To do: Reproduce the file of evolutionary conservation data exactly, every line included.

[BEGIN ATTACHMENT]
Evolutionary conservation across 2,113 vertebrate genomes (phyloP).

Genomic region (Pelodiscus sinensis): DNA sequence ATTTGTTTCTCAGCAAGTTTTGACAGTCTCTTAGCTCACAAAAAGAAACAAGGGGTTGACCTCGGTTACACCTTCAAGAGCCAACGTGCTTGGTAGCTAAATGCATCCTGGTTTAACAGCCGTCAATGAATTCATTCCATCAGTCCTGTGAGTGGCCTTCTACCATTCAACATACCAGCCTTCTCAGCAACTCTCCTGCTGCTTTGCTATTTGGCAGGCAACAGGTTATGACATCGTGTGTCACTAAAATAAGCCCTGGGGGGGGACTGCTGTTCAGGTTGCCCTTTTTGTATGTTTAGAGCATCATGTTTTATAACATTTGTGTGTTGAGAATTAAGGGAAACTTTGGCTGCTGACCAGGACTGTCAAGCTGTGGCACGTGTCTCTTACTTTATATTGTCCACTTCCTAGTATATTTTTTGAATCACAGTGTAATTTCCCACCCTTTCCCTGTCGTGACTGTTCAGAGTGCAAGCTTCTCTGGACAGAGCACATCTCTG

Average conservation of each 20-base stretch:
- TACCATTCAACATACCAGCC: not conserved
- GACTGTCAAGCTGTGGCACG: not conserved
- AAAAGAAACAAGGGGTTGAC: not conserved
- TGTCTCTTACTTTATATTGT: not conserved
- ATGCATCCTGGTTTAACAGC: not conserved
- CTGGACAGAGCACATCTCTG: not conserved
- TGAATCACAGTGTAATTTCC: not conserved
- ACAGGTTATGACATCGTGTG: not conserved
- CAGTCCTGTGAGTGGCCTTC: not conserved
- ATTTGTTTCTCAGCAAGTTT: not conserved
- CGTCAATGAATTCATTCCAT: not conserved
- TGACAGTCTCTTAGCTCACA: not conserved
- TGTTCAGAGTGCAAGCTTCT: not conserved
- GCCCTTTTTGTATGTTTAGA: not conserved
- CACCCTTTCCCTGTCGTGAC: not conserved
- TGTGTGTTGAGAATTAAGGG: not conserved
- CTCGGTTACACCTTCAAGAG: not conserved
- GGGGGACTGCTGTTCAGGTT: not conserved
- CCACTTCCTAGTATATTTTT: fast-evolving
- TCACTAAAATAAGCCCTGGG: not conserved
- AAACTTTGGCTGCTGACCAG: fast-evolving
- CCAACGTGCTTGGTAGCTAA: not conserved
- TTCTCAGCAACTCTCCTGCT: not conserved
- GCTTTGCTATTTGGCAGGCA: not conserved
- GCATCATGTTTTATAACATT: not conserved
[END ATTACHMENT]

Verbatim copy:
Evolutionary conservation across 2,113 vertebrate genomes (phyloP).

Genomic region (Pelodiscus sinensis): DNA sequence ATTTGTTTCTCAGCAAGTTTTGACAGTCTCTTAGCTCACAAAAAGAAACAAGGGGTTGACCTCGGTTACACCTTCAAGAGCCAACGTGCTTGGTAGCTAAATGCATCCTGGTTTAACAGCCGTCAATGAATTCATTCCATCAGTCCTGTGAGTGGCCTTCTACCATTCAACATACCAGCCTTCTCAGCAACTCTCCTGCTGCTTTGCTATTTGGCAGGCAACAGGTTATGACATCGTGTGTCACTAAAATAAGCCCTGGGGGGGGACTGCTGTTCAGGTTGCCCTTTTTGTATGTTTAGAGCATCATGTTTTATAACATTTGTGTGTTGAGAATTAAGGGAAACTTTGGCTGCTGACCAGGACTGTCAAGCTGTGGCACGTGTCTCTTACTTTATATTGTCCACTTCCTAGTATATTTTTTGAATCACAGTGTAATTTCCCACCCTTTCCCTGTCGTGACTGTTCAGAGTGCAAGCTTCTCTGGACAGAGCACATCTCTG

Average conservation of each 20-base stretch:
- TACCATTCAACATACCAGCC: not conserved
- GACTGTCAAGCTGTGGCACG: not conserved
- AAAAGAAACAAGGGGTTGAC: not conserved
- TGTCTCTTACTTTATATTGT: not conserved
- ATGCATCCTGGTTTAACAGC: not conserved
- CTGGACAGAGCACATCTCTG: not conserved
- TGAATCACAGTGTAATTTCC: not conserved
- ACAGGTTATGACATCGTGTG: not conserved
- CAGTCCTGTGAGTGGCCTTC: not conserved
- ATTTGTTTCTCAGCAAGTTT: not conserved
- CGTCAATGAATTCATTCCAT: not conserved
- TGACAGTCTCTTAGCTCACA: not conserved
- TGTTCAGAGTGCAAGCTTCT: not conserved
- GCCCTTTTTGTATGTTTAGA: not conserved
- CACCCTTTCCCTGTCGTGAC: not conserved
- TGTGTGTTGAGAATTAAGGG: not conserved
- CTCGGTTACACCTTCAAGAG: not conserved
- GGGGGACTGCTGTTCAGGTT: not conserved
- CCACTTCCTAGTATATTTTT: fast-evolving
- TCACTAAAATAAGCCCTGGG: not conserved
- AAACTTTGGCTGCTGACCAG: fast-evolving
- CCAACGTGCTTGGTAGCTAA: not conserved
- TTCTCAGCAACTCTCCTGCT: not conserved
- GCTTTGCTATTTGGCAGGCA: not conserved
- GCATCATGTTTTATAACATT: not conserved